Next Stop: The Floor ☠️
Going, going... Passed out.
I'm a food and travel writer from the shores of Lake Erie, now based in Berlin. I attempt to send out weekly essays on my latest mishaps and travels around the globe and in the kitchen. If you would like to support my work, please consider sharing this newsletter with a friend or acquaintance (I’m not picky).
My heart’s racing. I can feel the blood leave my face as my body starts slumping to the floor.
“Here it comes,” I think to myself. “Next stop… The floor.”
Ever since I started exercising––a good 20 years ago at this point––I’ve had the tendency to occasionally pass out if I push myself too hard. It sounds scarier than it is. Once it happened at my office in Cleveland. I joined my colleagues for an after work bodyweight session in the office. I felt fine… Until I didn’t. The next thing I knew I was on my back, opening my eyes to the sight of a bearded man holding my legs up like a gynecologist setting me up for an exam.
So why does my body decide to shutdown from time to time? Vasovagal syncope. Basically it’s what happens when your blood pressure and heart rate drop suddenly, causing you to pass out or faint. There are a variety of triggers. For some, it’s the sight of blood. For me, it’s apparently exercising too hard and exacerbated if I’m rockin’ an empty stomach.
It didn’t happen again for years. I had just finished at the office gym while working at trivago in Düsseldorf. I quickly got myself in the shower as I felt the early signs of vasovagal––shortness of breath, racing heart, nausea. I thought ahead and even lowered myself to the ground, lying on my side in case I ended up fainting.
I learned the importance of minimizing the distance between head and floor during an episode in Chicago. My boss at the gym put me through a hard workout and I fought the vasovagal response all the way up until the lights went out, slumped over on a toilet like Elvis. Oh, and that reminds me of the time in Cleveland when I felt it coming on, so I sat in a chair at the gym sandwich counter. This was all well and good, except the chair was for a high-top table.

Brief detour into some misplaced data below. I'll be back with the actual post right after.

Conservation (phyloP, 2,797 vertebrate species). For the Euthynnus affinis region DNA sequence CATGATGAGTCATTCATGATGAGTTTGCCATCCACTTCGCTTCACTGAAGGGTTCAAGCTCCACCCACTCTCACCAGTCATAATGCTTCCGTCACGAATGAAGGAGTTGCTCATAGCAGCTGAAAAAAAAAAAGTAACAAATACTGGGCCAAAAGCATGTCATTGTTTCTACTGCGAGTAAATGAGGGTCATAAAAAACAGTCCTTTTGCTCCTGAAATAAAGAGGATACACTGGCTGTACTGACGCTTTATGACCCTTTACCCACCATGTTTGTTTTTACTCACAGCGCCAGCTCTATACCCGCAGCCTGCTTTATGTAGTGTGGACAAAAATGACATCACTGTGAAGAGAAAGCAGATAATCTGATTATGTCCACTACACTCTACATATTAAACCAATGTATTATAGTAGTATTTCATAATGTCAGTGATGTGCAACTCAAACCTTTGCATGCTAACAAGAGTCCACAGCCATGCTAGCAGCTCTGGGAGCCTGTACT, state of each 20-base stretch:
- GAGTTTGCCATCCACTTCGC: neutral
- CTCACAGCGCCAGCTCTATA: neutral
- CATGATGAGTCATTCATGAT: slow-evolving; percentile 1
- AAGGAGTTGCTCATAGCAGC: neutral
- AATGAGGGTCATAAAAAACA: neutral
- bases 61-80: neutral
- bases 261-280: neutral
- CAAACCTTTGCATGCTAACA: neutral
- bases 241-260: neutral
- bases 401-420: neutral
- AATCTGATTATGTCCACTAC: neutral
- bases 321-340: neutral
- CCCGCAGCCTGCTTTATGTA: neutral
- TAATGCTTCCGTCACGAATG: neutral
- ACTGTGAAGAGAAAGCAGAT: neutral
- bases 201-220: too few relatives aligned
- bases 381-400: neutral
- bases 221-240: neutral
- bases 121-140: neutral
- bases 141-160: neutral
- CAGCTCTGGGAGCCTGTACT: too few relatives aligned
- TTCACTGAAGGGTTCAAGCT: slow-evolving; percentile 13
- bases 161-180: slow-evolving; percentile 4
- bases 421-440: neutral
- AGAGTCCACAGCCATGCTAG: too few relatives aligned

Triggering the vasovagal response is like walking a tight rope. Sometimes I know when I need to stop. Other times I know I have one last set in me before I need to call it quits.
On Monday, I miscalculated.
I had all but finished my workout. After one set of leg presses, the final exercise of the day, I started to feel a little nauseous. I gave myself two minutes of rest and went at it again for the second set. I don’t think I felt any better or worse. I thought of calling it a day to be safe. But after another two minutes of rest, I thought I had one last set in me.
Reader, I was wrong.
After finishing my last set, I took a moment on the seat, hunched over my knees like a bruised boxer in the corner between rounds. After a few breaths, I stood up and started to put on my jacket to head out into the brisk November sunshine.
I needed to sit again. Vasovagal was around the corner. But I thought I could fight it with some deep breathing. So I made my way to a wooden bench near the gym entrance, took a seat, and started scrolling on my phone so passersby didn’t think I was depressed, staring at the ground as I slipped slowly into madness.
But sitting wasn’t helping. I needed the floor. I worried that would give me away, but I figured collapsing like a corpse would be worse. So, I slithered down onto the floor, sitting cross-legged, trying to be as inconspicuous as one can be while plopped on the main walkway between the gym equipment and the stairs leading to the locker room. I watched as a handful of legs went passing by, seemingly unfazed by a grown man crunched into a hunched meditative position.
In their defense, they probably thought this was normal for Berlin. To them, I was an impromptu performance arts piece, perhaps symbolizing the defeatedness we feel as individuals in the face of a climate change catastrophe that requires global change and cooperation.
Whatever they thought, I was fading. Fast.
I stopped trying to fool anyone and let myself slide to the floor and into the fetal position, though still conscious. I was present enough to think about what I’d say when someone from staff inevitably came over.
“How do I say, ‘I don’t feel well’ in German again? It’s not, Ich fühle mich schlecht. That’s more about feeling bad for doing something or out of empathy…”
Lying on my side, I pulled up my German ←→ English dictionary app.
“Ah, right! Übel. But it’s dative, so I gotta say, ‘Mir ist übel.’”
Right on cue, a ponytailed staff member came over, kneeling by my side like a soldier checking in on a fallen comrade.
“Hallo…” she started with a soft, empathetic tone. “Deutsch? Englisch?”
Even if my state of despair, I wasn’t going to be another American in Berlin who couldn’t Deutsch.
“Beides geht,” I said. “Both.”
“Alles okay?” she asked.
“Ja… Sorry… Mir ist nur ein bisschen übel,” I mumbled from my side, too faint to feel embarrassed.
“Ist das dein erstes Mal?" she followed up. “Is this your first time?” My pride took a colossal hit like a swift kick to the nuts. I thought she was asking if this was my first time in the gym. In retrospect, she was probably referring to me slumping to the ground.
I explained the gist of what was happening and that I’d be fine in a little bit. Another colleague came over. I heard her say that I was looking a little “blass” or pale. I wanted to assure her that that’s just my November color.
After a few minutes, I was already starting to feel better and I didn’t even need a full reset. The lights flickered, but they ultimately stayed on.
Kukkolaforsen: Exploring Swedish Fishing Culture
A day out at Kukkolaforsen, Sweden for some Swedish fishing culture and a taste of Chef Tony Blom's viking-style food.
Ooof, that sounds like quite a thing to have to manage!